Only a very small percentage of the people displaced by U.S. military interventions were ever resettled as refugees in the U.S. or elsewhere. Resettlement has been low for several reasons. Sometimes governments favored other solutions. In the case of Afghanistan, for example, the U.S. initially focused on repatriating Afghan refugees who had fled to Pakistan in order to demonstrate American success in overthrowing the Taliban. As the historian Maria Cristina Garcia explained, Afghan repatriation in the immediate aftermath of Operation Enduring Freedom was important for “validating U.S. intervention and signaling to the region the emergence of a stable new post-Taliban society.”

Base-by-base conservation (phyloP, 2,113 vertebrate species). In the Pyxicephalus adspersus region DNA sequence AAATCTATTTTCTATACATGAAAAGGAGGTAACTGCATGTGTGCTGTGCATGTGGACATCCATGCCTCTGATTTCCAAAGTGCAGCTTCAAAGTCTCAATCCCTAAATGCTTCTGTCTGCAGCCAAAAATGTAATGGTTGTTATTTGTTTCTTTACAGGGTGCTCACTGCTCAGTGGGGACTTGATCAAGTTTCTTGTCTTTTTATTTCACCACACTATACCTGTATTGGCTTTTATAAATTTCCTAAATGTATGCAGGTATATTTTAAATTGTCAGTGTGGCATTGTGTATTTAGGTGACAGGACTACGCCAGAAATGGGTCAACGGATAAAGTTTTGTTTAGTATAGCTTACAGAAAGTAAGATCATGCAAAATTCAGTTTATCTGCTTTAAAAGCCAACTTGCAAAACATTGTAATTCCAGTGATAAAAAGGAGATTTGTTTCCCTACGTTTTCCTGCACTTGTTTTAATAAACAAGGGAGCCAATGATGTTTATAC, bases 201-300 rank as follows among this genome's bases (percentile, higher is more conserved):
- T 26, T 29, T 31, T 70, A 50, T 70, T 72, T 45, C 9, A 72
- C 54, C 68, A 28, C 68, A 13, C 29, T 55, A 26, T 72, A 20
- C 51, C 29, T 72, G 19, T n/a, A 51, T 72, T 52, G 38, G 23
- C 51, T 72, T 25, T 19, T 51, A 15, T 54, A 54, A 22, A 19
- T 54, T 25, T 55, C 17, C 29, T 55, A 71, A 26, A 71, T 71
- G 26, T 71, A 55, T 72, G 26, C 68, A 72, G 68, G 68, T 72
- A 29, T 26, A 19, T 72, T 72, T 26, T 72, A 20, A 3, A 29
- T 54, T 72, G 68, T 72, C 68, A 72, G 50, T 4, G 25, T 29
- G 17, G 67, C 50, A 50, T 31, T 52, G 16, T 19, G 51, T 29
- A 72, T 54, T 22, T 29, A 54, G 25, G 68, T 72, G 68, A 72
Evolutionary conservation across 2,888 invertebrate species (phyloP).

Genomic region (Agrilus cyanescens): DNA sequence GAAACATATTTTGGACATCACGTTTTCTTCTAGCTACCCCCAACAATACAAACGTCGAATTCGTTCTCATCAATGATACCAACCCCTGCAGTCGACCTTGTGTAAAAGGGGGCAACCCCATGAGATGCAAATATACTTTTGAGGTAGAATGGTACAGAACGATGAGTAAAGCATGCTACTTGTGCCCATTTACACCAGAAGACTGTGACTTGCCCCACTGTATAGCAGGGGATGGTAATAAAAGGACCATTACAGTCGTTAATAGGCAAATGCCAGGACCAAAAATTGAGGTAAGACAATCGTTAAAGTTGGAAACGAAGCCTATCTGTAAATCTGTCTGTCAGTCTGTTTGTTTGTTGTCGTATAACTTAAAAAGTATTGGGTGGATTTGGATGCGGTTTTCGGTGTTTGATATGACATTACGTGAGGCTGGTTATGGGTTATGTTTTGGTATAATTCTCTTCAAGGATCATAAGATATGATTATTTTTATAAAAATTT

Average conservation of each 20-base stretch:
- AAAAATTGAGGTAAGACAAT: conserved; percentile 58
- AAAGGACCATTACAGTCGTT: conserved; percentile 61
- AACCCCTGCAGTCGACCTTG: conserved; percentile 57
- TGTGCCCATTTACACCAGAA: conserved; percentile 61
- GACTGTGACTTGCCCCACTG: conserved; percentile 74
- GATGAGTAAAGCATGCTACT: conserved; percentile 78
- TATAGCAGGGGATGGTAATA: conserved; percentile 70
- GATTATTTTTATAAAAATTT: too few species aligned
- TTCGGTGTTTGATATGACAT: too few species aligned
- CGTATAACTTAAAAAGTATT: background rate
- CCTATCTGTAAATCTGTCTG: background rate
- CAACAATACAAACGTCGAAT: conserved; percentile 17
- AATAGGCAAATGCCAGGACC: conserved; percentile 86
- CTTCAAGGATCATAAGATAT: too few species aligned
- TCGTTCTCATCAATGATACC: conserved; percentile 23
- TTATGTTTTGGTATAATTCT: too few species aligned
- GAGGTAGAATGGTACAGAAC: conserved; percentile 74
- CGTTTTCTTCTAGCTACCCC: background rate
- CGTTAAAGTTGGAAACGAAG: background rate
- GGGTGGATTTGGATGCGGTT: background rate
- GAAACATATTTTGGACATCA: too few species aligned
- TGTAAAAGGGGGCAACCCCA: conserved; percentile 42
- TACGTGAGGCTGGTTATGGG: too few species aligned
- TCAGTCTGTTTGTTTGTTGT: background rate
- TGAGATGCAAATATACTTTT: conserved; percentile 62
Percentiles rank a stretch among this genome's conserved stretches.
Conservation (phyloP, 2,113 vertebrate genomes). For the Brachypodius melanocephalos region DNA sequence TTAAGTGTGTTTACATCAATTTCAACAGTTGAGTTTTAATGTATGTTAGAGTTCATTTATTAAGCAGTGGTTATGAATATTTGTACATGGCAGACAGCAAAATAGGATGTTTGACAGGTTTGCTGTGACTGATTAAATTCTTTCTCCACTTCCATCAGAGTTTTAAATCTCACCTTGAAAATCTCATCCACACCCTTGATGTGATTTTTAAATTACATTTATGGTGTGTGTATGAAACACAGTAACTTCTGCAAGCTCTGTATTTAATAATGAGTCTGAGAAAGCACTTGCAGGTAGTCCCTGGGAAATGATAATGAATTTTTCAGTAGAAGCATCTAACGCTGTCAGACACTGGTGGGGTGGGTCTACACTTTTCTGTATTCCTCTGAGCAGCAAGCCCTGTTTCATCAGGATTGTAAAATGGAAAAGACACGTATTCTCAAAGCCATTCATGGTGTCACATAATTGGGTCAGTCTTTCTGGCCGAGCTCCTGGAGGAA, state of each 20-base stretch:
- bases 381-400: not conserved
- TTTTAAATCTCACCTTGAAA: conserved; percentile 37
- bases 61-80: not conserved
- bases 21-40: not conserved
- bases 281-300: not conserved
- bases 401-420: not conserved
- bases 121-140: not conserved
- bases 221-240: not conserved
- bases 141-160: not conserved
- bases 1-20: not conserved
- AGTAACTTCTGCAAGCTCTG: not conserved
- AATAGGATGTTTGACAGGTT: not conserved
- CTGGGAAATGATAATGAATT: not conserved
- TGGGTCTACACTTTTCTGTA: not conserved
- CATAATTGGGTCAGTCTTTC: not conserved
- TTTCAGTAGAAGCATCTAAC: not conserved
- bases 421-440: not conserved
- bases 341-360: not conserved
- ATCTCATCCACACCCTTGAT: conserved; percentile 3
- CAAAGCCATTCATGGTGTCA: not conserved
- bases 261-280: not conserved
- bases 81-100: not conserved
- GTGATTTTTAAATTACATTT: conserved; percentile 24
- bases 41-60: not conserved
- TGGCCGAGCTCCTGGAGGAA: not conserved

But a second major reason that the U.S. has admitted few refugees has been that, in the wake of the September 11 attacks, both immigrants and refugees, especially those who identified as Muslim, have been seen as national security threats. This point illuminates another important consequence of the War on Terror: the reorientation of immigration and refugee policy around national security concerns. The first few years of the War on Terror saw a complete reorganization of the American immigration system as the U.S. government aimed to identify potential terrorists within American borders and screen entrants more effectively in order to prevent terrorists from crossing American borders. Most notably, the 2002 Homeland Security Act shifted the immigration responsibilities of the Immigration and Naturalization Service, which had previously been part of the Justice Department, to the newly created Department of Homeland Security, which now oversaw the U.S. Customs and Border Protection, the U.S. Citizenship and Immigration Services, and the Bureau of Immigration and Customs Enforcement. In this new system, it became increasingly difficult to enter the U.S., and this included entering the U.S. as a refugee or asylum-seeker. As a result, Garcia argued, “[r]efugees and asylum seekers became casualties of the new security measures.”